Dwight Peck's personal Web site

Winter 2005-2006

Short breaks from poring over the newspapers as the Bushies implode



You may not find this terribly rewarding unless you're included here, so this is a good time for casual and random browsers to turn back before they get too caught up in the sweep and majesty of the proceedings and can't let go.

An autumn trip to the USA
(not to the embarrassing parts of it, though)

Jamestown, Narragansett, Galilee on a rainy day

Kristin captures the essence of planning our holidays for late November. We've come over to visit Jamestown, Rhode Island, in the middle of Narragansett Bay, and even our umbrella is cutting up rough.

The consensus of the meeting is that we should fold up our WWF umbrellas and come back to Jamestown another day. When the storm's over. (And look into replacing the umbrella in the meantime.)

We're on to Narragansett, then, on the mainland of Rhode Island (is that a paradox?) * . . . FOR LUNCH. In the Coast Guard House restaurant, which in the heyday of Narragansett used to be the Coast Guard house, duh. Not a bad lunch at all, with the rain beating upon the windows and what not (might have preferred a bratwurst and a beer, but you take what you can get).

(* The main island in the Orkney Islands, home of the capital Kirkwall, is called Mainland.)

These are the famous Narragansett Towers on the pier, just next door, all that's left of the Casino Resort that drew the Idle Rich from all over New England and New York City in the Victorian "gilded age" (or "Guilded Age", as the brochure says), the gateway to a world of casinos, polo, tennis, beaches, boating, gourmet restaurants, cards, shooting, billiards, bowling, theatre, a bandstand and a ballroom, and palatial hotels that seduced people off the New York-to-Boston train before they could get as far as the docks for the steamer-ferry across to Newport.

The shingly Casino was built 1883-1886, with landscaping by (you guessed it) Frederick Law Olmsted, but burnt to the ground on 12 September 1900, leaving only the stone towers behind. (Everything's changed since 9/12!) The Casino was rebuilt in 1905 and the Towers renovated in 1910, but the Narragansett society noon had become early evening, and in 1965 another fire put paid to the big dreams. The Towers (being nonflammable) stand as a landmark and are hired out for elegant parties and receptions.

Green's Inn was such another grand old place, dating at least from 1902, much appreciated by students of the University of Rhode Island in Kingston in the mid-1970s for TGIF parties, until it, too, burnt down in about 1976, this narrator seems to recall.

A silly but entertaining contrast between the holiday social life of Newport and Narragansett in 1902 can be found in the odd book "Two Thousand Miles on an Automobile" by a man called "Chauffeur", who was actually Arthur Jerome Eddy, 1859-1920, art collector and friend of Whistler. I've reprinted an excerpt here.

Now let's move on to the south coast.

We're plunging on in the rain (one of us driving, the other reading The New York Times with his feet up on the dashboard) to Galilee, Rhode Island, grim, rainy, and windswept in what's distinctly not its best season of the year. It's the second largest fishing port in New England and the terminus for the Block Island ferry, and a special place for the present narrator because of the rock jetty.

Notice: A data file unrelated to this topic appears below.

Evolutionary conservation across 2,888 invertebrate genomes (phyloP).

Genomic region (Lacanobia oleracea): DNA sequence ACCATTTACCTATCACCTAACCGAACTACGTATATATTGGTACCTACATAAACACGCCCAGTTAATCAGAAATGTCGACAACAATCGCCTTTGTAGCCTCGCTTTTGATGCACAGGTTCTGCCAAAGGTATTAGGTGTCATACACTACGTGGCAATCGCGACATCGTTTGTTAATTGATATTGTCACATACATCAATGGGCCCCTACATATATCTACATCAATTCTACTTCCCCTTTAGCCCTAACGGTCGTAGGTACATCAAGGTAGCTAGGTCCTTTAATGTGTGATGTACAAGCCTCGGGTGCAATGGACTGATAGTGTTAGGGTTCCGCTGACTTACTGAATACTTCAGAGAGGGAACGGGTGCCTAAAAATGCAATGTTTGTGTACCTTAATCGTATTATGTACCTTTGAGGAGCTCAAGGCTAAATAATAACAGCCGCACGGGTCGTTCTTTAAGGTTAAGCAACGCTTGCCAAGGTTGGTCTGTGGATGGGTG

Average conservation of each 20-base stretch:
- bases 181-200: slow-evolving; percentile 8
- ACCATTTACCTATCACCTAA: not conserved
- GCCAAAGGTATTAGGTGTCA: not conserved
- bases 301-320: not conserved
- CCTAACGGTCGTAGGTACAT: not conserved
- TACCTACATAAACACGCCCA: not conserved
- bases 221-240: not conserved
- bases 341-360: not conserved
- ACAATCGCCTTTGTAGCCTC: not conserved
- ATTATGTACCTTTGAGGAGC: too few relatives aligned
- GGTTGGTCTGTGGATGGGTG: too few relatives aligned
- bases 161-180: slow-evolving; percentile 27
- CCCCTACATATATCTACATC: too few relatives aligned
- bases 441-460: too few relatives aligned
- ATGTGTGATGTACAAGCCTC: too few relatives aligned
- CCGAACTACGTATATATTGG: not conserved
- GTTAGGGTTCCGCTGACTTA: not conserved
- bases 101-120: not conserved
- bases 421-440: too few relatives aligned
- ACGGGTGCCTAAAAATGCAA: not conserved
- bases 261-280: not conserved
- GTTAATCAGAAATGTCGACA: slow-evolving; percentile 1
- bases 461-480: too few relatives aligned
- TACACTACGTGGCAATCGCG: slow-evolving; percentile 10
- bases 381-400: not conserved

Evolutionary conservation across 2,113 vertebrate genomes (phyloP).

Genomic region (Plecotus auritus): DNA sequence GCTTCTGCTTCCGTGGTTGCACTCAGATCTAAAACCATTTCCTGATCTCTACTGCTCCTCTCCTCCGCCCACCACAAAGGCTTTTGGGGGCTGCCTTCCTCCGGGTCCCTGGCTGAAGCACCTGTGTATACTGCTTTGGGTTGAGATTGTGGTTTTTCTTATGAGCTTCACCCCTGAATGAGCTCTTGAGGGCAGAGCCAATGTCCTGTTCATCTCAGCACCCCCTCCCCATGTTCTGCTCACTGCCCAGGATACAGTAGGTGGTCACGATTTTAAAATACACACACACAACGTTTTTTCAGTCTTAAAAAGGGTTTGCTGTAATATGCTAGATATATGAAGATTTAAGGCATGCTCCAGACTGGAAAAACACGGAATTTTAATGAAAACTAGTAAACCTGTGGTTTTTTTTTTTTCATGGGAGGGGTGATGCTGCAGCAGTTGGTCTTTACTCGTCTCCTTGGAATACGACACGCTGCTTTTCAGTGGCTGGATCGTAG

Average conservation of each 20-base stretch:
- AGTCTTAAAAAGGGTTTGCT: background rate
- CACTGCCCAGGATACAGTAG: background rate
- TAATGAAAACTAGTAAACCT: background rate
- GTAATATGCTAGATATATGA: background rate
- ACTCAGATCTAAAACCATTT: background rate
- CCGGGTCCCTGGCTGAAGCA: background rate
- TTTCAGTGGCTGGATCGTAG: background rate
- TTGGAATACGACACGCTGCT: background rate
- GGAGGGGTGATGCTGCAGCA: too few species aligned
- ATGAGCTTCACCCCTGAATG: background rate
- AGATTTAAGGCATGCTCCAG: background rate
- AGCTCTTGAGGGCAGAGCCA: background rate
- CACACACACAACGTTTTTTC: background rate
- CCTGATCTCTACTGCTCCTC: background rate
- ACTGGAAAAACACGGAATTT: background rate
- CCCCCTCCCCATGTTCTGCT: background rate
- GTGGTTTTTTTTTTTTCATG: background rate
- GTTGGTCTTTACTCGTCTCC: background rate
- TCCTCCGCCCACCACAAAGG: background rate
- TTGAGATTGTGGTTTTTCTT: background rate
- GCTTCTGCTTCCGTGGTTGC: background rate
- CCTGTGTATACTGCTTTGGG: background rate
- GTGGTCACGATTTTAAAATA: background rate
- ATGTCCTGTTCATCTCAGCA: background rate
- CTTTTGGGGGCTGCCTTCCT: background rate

There are quite poignant memories of time spent with one's late daughter on the rocks of the jetty, and the narrator has been privileged to be able to revisit the place twice in later years, and stare long at it again.

But not unmindful of Kristin shivering under the WWF umbrella waiting for us.

A very chilly, rainy day on the beach of Galilee, 30 November 2005; good thing Kristin's got the car's defroster going.

Best fried clams in New England (one recalls), but not today. We're headed back to Newport, but by way of the Great Swamp and Kingston, home of the University of Rhode Island and its famous library school (or rather "Graduate School of Library and Information Studies - GSLIS"), for a quick decennial look-in.

Here's a lovely suburban "ranch"-style house in the rain, just down the road from the campus of the University of Rhode Island in Kingston. In fact, it looks familiar, and it should. We lived there from 1975 to 1977, no WONDER it looks familiar. It doesn't take much to jog the old memory these days.

And now we're out of the rain, back in the Harborside Inn in Newport, anticipating a pigout at "Le Bistro" across the road, checking out Raw Story and the BBC News in case we might have missed anything in the past few hours. News is breaking fast these days.

Trip to carefully selected parts of the USA,
November 2005

Boston: Jamaica Pond, Blue Hills

Newport, Rhode Island

Jamestown, Narragansett, Galilee

Brookline and the Bosnian diner in Somerville


Feedback and suggestions are welcome if positive, resented if negative, . All rights reserved, all wrongs avenged. Posted 1 February 2006, revised 15 November 2007, 15 August 2014.


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